I also get that some officers are just dicks, period.  I know.  They leak through.  The truth is...those of us who aren't don't like working with them any more than you like dealing with them.  The secondary truth is that, unless they break the law, or unless they violate policy...there isn't anything we can do about it.  Note:  They usually wind up working traffic enforcement.

    I guess I am old fashioned, because I believed in being a peace officer who served the community, rather than a strict law enforcement officer.




    ONLY THE INFERIOR CRY FOR EQUALITY
  • zorbazorba Senior Member Posts: 16,591 Senior Member
    This from a 30 year LEO (retired last year).  

    Here is the simplest way to have a positive contact with an officer.  Ready for it?

    Don't be a dick from get-go.  Give us (the individual officer) half a chance to not be a dick as well...
    Absolutely.

    I am *ALWAYS* respectful towards any LEO I have contact with for any reason. Why? Because they have a crappy job to start with, and I honestly respect them for it.

    I got pulled over a few years back for sneaking up the shoulder to make a right hand turn. Illegal yes, but why sit in totally stopped traffic when the turn off is 50 feet away?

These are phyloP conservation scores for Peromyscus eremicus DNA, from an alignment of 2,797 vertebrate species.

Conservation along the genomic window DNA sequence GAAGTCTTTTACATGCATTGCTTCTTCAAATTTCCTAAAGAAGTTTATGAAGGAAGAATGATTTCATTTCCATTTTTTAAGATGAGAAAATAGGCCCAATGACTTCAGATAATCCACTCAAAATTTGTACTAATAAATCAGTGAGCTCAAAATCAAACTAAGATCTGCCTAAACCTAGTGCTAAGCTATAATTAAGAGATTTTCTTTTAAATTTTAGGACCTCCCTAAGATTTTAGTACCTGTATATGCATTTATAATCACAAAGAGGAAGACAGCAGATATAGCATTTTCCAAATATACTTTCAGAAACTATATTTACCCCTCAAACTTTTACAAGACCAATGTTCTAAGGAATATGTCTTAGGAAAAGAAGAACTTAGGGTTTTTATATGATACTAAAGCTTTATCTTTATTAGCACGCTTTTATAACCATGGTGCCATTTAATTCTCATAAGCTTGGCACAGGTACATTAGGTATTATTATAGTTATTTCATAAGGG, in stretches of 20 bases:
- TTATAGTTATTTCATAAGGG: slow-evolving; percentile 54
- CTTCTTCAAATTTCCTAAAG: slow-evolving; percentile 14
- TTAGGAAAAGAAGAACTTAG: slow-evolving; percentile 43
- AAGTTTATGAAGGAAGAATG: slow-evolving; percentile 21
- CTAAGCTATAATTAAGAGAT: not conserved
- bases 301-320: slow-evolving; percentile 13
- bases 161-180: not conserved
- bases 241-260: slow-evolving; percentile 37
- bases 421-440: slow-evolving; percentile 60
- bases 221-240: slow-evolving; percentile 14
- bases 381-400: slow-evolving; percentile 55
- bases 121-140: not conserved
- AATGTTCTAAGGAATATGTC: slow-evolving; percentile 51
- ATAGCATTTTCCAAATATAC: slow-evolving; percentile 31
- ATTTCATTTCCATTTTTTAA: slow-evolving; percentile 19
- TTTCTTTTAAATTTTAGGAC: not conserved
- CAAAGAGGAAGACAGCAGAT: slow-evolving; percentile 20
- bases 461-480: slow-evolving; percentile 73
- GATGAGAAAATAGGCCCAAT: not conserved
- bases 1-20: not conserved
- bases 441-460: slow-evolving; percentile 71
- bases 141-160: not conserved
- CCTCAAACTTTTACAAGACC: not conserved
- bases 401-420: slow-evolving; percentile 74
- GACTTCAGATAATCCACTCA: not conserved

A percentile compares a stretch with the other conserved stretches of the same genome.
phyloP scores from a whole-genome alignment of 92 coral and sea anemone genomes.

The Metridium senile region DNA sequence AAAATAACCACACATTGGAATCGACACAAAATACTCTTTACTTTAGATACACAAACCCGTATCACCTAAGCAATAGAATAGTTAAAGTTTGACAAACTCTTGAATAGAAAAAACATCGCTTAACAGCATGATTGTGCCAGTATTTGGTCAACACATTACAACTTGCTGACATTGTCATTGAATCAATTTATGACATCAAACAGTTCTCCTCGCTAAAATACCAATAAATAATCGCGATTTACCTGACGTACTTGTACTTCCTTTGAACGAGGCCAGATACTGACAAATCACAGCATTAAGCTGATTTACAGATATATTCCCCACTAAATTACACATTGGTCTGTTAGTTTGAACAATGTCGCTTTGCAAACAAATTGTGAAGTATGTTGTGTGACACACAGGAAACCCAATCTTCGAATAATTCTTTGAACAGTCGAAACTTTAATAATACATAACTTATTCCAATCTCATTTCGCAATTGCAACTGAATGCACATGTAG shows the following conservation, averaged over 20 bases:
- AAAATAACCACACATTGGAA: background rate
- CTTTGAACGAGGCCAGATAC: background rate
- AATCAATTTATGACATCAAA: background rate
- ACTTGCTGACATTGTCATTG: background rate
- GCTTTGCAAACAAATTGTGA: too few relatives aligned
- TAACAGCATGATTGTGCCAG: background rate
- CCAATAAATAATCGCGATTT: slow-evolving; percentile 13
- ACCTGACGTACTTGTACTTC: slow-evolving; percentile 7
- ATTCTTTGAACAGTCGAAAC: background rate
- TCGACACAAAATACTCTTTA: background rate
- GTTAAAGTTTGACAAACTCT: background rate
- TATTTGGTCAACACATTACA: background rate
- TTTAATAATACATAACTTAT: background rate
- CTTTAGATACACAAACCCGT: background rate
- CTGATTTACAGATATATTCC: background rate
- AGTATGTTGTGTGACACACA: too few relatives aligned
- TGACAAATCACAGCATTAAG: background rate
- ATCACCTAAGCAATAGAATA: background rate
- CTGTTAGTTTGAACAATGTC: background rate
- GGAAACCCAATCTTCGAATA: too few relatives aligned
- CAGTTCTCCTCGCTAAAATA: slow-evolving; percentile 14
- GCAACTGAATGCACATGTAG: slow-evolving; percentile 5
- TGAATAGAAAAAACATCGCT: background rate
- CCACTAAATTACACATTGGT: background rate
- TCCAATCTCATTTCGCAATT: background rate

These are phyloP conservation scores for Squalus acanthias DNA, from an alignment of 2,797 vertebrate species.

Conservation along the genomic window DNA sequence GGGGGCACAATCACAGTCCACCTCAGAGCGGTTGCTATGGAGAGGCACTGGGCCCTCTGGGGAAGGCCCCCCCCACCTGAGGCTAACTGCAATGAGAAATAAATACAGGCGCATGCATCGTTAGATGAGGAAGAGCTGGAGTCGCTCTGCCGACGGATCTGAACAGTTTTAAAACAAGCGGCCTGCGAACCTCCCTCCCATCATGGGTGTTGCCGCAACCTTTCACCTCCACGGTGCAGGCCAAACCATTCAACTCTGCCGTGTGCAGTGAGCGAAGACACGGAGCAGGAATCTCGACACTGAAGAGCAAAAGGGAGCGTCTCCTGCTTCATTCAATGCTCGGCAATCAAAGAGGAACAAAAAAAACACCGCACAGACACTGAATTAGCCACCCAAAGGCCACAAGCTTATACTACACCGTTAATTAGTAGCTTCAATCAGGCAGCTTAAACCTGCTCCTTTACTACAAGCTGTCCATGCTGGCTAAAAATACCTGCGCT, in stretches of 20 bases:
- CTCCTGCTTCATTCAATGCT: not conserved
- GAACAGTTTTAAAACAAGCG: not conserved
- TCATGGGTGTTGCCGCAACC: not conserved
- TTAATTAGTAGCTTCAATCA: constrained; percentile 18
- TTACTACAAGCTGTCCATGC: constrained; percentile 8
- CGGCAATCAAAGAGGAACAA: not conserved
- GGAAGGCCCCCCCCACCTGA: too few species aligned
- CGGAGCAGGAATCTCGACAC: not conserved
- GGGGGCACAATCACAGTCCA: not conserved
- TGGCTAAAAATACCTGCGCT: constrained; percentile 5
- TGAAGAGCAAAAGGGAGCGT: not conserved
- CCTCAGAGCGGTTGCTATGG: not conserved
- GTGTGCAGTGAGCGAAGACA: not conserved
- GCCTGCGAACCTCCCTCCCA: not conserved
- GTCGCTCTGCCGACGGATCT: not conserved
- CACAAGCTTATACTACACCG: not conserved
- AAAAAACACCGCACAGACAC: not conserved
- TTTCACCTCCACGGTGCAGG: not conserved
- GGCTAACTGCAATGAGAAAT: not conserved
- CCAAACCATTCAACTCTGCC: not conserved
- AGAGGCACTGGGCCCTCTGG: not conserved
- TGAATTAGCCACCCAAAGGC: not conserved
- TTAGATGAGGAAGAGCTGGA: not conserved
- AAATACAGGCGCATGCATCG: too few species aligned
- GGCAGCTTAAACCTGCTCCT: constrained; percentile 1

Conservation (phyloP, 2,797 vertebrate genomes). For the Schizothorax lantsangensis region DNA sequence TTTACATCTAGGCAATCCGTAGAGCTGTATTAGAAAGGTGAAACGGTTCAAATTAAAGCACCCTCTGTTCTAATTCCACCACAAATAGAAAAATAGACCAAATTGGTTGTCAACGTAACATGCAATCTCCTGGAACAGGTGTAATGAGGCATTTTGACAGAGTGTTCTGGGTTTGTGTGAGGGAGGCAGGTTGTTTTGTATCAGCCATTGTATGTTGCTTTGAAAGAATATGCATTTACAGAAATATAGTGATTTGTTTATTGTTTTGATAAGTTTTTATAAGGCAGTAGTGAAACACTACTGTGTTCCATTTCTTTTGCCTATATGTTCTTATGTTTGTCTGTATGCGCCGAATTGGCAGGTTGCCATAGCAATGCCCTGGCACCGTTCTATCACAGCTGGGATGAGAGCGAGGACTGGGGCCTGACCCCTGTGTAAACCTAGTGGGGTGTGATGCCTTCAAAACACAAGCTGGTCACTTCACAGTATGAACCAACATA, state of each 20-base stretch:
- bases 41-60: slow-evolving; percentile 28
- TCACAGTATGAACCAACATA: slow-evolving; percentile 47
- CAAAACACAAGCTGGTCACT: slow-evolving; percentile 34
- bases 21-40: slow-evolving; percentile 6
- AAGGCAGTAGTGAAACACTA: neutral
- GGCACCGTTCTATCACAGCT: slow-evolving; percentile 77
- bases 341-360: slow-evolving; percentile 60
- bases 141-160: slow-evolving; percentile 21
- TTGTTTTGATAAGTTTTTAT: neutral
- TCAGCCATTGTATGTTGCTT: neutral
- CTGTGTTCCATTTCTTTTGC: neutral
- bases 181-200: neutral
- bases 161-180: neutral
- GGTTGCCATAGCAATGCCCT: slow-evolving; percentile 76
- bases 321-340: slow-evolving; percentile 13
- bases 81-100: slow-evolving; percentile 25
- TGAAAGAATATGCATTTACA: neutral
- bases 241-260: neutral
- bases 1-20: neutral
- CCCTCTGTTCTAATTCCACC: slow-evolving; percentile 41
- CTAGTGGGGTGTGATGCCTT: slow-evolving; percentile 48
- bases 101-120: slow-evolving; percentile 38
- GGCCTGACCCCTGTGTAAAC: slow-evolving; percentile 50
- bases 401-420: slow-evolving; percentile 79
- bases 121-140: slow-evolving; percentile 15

The CHP officer was NOT happy with me. I was polite and told him "Yep, you got me!". Much to my surprise, he let me off with a warning. And yea, I was a lot more cognizant of the situation in the future!

    Being a Richard in that situation wouldn't have done me any good whatsoever - he "had" me, what the heck else was I going to say? Unlike a friend who told a cop that he only pulled her over to "meet this month's quota.".  I told her "Yep, and you just helped him meet his quota, if he had one. Talk about the top 10 things NOT to say to a cop!".
    -Zorba, "The Veiled Male"

    My Karma ran over your Dogma!
  • Ken_S_LaTransKen_S_LaTrans Posts: 63 Member
    zorba said:
    This from a 30 year LEO (retired last year).  

    Here is the simplest way to have a positive contact with an officer.  Ready for it?

    Don't be a dick from get-go.  Give us (the individual officer) half a chance to not be a dick as well...
    Absolutely.

    I am *ALWAYS* respectful towards any LEO I have contact with for any reason. Why? Because they have a crappy job to start with, and I honestly respect them for it.

    I got pulled over a few years back for sneaking up the shoulder to make a right hand turn. Illegal yes, but why sit in totally stopped traffic when the turn off is 50 feet away?

    The CHP officer was NOT happy with me. I was polite and told him "Yep, you got me!". Much to my surprise, he let me off with a warning. And yea, I was a lot more cognizant of the situation in the future!

    Being a Richard in that situation wouldn't have done me any good whatsoever - he "had" me, what the heck else was I going to say? Unlike a friend who told a cop that he only pulled her over to "meet this month's quota.".  I told her "Yep, and you just helped him meet his quota, if he had one. Talk about the top 10 things NOT to say to a cop!".